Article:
“If you have been waiting on the sidelines, now is the time to engage, because there’s no turning back,” according to “Achieving Spatial Coordination through BIM—A Guide for Specialty Contractors.” This landmark document was released in early November for contractors who want to implement building information modeling (BIM) practices and technologies in their firms.
BIM is a process of digitally representating a building’s physical and functional characteristics, and it aids in decision-making for a construction project throughout its life cycle.
This guide is the product of two years of intense work by three trade associations—the Mechanical Contractors Association of America (MCAA), the Sheet Metal and Air Conditioning Contractors National Association (SMACNA), and the National Electrical Contractors Association (NECA)—and an industry task force of nearly three dozen experts, including member contractors who are highly knowledgeable of BIM. Of course, the construction organizations had been grappling with BIM individually for some time before they began to collaborate on a standard definition of spatial coordination through 3-D modeling.
With or without BIM, the construction spatial coordination process should be a cooperative effort between the owner, design professionals, general contractor or construction manager, and trade contractors. The purpose is to integrate physical objects, components and systems into the architectural spaces allocated in the contract documents. This is a very important process for mechanical, electrical, sheet metal, plumbing, HVAC, and sprinkler/fire protection contractors who, as the guide notes, are “on the business end of project design and fitment issues” and understand that the traditional expectations and practices surrounding spatial coordination have been costly and laden with risk.
Any failure of the spatial coordination process can lead to serious problems. The CEOs of MCAA (John R. Gentille), SMACNA (Vincent R. Sandusky) and NECA (John M. Grau) contributed to an article in ENR, which explains it this way: “Those visionary MEP contractors who embraced BIM early discovered an important change in the rules: a lone capable contractor can no longer carry the team. In fact, it’s just the opposite. Success indicators for projects that require BIM are benchmarked by the contributions of the weakest construction team member. Consider the fallout when a contractor who fails to participate in the spatial coordination process has to install their systems in spaces that an MEP contractor who did participate reasonably expects to be available for field fabrication. The work of the coordination team is up in smoke, and a total re-design is required. RFIs and change orders are generated and the unbudgeted costs mount. Everyone loses.”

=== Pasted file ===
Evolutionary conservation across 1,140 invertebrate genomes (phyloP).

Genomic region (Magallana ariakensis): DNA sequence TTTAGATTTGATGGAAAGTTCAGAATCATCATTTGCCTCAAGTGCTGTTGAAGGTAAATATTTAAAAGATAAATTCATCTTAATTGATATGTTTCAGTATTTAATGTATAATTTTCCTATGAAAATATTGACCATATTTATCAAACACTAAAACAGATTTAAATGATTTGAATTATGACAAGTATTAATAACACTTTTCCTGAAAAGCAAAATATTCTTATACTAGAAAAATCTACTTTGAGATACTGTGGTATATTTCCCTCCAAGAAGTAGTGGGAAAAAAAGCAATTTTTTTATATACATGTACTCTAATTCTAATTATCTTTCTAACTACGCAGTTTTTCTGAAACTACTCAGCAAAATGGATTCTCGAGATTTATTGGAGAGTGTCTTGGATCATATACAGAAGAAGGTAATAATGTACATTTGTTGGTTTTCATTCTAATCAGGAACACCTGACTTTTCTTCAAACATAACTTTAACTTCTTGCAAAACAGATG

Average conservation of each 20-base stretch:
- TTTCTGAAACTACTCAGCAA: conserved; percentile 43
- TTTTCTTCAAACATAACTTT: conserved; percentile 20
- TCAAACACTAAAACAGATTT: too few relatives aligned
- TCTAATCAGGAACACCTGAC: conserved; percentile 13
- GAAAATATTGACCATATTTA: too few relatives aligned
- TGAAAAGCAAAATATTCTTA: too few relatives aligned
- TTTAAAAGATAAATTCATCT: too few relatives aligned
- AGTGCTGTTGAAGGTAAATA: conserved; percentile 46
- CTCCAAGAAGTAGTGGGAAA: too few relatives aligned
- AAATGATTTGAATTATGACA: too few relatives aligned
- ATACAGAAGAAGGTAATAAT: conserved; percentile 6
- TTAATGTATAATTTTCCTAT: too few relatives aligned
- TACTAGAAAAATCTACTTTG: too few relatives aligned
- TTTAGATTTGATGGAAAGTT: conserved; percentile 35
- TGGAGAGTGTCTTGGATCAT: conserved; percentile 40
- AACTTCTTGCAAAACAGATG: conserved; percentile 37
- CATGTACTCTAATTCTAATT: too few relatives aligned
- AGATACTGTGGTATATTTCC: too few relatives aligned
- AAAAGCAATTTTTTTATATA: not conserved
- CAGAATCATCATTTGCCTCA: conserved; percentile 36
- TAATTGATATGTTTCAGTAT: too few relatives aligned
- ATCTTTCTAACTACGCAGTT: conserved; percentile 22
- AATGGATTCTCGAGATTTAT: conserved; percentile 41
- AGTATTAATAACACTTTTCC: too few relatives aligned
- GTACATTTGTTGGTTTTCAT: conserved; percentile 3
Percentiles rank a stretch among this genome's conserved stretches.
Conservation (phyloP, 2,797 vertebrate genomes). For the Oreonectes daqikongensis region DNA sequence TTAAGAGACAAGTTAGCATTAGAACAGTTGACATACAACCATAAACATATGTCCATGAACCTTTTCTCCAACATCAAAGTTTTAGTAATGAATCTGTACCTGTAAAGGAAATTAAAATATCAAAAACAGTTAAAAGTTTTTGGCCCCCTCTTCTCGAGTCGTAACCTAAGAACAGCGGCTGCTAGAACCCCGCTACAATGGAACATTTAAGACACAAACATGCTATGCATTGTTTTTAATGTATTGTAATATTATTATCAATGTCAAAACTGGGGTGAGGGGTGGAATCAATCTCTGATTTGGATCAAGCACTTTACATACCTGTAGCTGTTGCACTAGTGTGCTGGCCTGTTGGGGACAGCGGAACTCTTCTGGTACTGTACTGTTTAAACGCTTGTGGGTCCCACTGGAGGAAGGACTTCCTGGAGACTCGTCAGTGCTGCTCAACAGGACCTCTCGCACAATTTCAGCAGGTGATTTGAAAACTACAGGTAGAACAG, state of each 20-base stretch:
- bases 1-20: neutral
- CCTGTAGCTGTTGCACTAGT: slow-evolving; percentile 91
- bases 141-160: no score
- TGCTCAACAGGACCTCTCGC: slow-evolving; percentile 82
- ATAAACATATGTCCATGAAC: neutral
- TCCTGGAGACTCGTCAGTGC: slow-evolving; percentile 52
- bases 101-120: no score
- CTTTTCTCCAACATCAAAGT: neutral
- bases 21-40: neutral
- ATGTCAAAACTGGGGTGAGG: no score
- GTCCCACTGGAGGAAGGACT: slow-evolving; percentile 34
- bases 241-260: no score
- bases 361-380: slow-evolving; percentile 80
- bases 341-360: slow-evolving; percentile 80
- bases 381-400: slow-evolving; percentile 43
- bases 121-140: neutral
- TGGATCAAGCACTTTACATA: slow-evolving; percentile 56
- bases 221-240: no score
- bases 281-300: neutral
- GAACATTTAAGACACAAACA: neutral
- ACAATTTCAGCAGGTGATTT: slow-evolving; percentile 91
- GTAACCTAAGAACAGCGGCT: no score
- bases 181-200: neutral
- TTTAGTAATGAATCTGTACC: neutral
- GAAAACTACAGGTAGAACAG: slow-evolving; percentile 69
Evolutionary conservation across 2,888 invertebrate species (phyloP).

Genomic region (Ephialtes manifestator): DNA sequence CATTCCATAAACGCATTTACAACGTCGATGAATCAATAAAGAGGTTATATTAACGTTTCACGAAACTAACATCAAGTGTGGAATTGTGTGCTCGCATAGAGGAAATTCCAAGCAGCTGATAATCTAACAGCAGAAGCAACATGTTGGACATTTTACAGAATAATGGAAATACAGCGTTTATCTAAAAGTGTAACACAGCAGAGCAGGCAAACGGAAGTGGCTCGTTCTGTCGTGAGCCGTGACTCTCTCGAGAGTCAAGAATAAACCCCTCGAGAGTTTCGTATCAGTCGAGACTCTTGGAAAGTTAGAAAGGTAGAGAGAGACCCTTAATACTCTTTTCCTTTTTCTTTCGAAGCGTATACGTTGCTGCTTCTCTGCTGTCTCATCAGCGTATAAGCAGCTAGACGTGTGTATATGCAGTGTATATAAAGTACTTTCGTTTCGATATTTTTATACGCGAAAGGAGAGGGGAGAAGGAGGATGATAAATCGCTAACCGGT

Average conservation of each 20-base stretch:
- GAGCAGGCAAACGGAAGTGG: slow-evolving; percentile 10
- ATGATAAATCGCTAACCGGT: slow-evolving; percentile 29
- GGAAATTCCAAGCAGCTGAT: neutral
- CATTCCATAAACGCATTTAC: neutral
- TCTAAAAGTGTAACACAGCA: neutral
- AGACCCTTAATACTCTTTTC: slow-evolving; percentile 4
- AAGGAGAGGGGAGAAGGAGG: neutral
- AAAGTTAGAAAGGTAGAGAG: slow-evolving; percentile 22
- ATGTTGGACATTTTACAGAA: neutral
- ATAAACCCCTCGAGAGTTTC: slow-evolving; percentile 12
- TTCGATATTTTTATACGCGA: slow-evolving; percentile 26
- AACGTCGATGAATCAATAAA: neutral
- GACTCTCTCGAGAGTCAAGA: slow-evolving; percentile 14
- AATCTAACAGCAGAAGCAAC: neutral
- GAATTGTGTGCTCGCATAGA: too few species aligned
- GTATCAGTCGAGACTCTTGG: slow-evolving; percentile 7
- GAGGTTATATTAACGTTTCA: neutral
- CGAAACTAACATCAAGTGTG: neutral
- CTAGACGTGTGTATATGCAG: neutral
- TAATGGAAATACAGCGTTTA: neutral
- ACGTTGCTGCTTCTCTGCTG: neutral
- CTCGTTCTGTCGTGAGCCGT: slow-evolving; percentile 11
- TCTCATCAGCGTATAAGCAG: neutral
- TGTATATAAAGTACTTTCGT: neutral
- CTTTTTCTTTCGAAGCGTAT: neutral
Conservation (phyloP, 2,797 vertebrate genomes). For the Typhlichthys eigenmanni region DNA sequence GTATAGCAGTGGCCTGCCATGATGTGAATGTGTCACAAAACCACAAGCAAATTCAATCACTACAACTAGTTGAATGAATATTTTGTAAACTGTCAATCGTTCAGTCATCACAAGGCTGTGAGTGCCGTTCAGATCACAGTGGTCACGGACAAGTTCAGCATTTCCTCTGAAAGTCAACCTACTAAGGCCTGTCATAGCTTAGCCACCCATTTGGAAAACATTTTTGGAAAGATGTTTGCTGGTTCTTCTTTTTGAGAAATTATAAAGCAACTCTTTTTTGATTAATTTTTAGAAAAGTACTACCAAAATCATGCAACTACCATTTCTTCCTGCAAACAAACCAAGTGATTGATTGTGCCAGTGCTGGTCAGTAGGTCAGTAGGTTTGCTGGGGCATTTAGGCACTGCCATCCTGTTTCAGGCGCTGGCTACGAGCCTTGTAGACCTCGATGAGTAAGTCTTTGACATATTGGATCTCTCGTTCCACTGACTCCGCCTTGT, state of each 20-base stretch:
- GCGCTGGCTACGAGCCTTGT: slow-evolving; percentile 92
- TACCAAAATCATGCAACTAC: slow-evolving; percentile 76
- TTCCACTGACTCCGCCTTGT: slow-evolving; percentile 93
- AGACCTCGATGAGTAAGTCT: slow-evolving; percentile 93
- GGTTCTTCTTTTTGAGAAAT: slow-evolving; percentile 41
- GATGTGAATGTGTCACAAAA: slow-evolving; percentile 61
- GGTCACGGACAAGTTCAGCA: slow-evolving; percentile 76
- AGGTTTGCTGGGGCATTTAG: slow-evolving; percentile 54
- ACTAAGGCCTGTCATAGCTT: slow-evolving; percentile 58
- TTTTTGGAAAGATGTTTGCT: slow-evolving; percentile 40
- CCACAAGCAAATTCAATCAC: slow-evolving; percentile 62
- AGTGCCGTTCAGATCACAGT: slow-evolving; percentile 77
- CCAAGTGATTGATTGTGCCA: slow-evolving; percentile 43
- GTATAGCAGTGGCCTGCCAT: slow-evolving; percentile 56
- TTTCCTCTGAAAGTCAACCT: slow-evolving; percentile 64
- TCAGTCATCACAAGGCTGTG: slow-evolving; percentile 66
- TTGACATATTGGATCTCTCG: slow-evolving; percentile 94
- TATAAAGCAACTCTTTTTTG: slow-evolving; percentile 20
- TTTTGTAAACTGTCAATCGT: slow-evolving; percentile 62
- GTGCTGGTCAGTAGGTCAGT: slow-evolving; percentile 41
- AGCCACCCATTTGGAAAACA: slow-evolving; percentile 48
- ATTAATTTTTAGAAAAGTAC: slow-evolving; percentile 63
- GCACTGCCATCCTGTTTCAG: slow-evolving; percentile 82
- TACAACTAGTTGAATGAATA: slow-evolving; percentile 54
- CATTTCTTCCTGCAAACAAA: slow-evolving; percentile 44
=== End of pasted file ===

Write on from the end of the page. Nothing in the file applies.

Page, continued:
MEP contractors can benefit greatly from BIM because it reveals the full complexity of a building and its systems in ways no other methods can—from different perspectives in three dimensions. However, because BIM involves new ideas and methods and an array of stakeholders of varying skills, it can also be risky for contractors who are not up to speed on the concept. And, even worse, a contractor who bungles BIM where it is required can disrupt the entire project.
Given these concerns, NECA, MCAA and SMACNA went beyond defining spatial coordination in the BIM environment. Even though the full definition they developed was accepted and embedded inside the 2012 Version 2 release of the National BIM Standard, our trade associations were moved by a larger underlying issue. They knew they had to provide a means to improve the performance of our least experienced contractors and the quality of their contributions on BIM projects.
And that is the purpose of the guide. It’s not a software instruction manual. It’s a “take this into consideration” set of guidelines that addresses how MEP contractors can best incorporate leading-edge technologies and workflows into the spatial coordination aspect of their projects. It’s information that is essential for making BIM-related business decisions.
You can download the guide from http://necanet.org/neca-store/publications. (It’s free for NECA, MCAA and SMACNA members.) The rapid proliferation of BIM suggests that you should get the guide right now and begin reviewing it immediately.
According to Pike Research, which provides in-depth analysis of global clean-technology issues, the BIM technology market stood at $1.8 billion in May 2012. This figure is expected to surge by more than 250 percent to reach $6.5 billion by 2020. If you’re not up on BIM, you’re holding yourself back, and you’re not helping your industry move forward. BIM is big and powerful, and it’s not going away. However, those MEP contractors who fail to adopt it appropriately just might.
I’m passionate about BIM because the companies with which I’m affiliated use it, and it works. Put it to work in your own company ASAP!